The Supreme Court on Wednesday will hear its first abortion case since President Trump’s two appointees took their seats, a dispute that could mark the first step in a gradual retreat from Roe vs. Wade.
Justices will weigh Louisiana’s claim — supported by the Trump administration — that doctors and clinics have no legal standing to challenge state regulations. Experts in abortion law say a high court ruling denying legal standing to doctors could have a far-reaching impact and make it far more difficult to challenge antiabortion measures in federal court.
Advocates on both sides of the abortion debate foresee a conservative majority giving states more freedom to restrict abortion without going so far as overturning the 1973 landmark ruling. Chief Justice John G. Roberts Jr., in particular, may prefer to avoid a major shift on abortion rights in an election year, experts say, though that decision could face the court in 2021 or after as it considers a wave of new state laws that would ban some or nearly all abortions.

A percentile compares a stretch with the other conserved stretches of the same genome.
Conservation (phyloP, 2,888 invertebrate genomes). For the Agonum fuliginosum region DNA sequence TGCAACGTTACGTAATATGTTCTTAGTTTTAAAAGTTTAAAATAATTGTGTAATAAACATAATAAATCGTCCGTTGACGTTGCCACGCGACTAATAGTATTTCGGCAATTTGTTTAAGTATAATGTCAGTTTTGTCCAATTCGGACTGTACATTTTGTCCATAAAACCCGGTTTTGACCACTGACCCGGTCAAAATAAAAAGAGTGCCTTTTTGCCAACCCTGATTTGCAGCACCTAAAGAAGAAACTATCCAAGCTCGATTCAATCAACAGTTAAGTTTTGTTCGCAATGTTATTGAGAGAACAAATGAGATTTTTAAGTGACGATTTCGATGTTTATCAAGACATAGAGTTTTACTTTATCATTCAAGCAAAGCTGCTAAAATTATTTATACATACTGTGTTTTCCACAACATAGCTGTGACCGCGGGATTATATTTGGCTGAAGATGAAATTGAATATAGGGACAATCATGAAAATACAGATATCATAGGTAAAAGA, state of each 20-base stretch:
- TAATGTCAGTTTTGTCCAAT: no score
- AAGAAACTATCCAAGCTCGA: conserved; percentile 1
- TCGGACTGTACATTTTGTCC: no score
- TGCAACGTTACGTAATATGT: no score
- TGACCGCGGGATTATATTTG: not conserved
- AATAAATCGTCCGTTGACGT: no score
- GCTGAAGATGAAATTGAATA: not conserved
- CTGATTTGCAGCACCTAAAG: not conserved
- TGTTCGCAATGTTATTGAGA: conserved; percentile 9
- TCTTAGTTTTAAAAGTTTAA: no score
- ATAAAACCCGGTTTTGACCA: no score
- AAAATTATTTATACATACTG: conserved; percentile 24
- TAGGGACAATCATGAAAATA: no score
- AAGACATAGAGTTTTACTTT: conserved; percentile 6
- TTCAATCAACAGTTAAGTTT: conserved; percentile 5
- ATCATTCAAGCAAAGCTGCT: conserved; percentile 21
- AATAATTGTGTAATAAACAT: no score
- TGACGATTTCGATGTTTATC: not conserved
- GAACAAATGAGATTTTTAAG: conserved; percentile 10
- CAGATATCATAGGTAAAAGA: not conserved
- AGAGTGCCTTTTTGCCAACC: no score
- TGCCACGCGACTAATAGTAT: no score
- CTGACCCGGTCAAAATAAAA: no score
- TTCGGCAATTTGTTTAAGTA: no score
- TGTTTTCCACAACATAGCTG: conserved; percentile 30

The Louisiana case began in 2014 when lawmakers approved a measure, patterned on a Texas law, to require all doctors who perform abortions to have “active admitting privileges” at a nearby hospital. State officials defended this as a health and safety measure. They said it would help assure that only competent and trusted physicians were performing abortions and that their patients could be quickly transferred to a hospital in an emergency.
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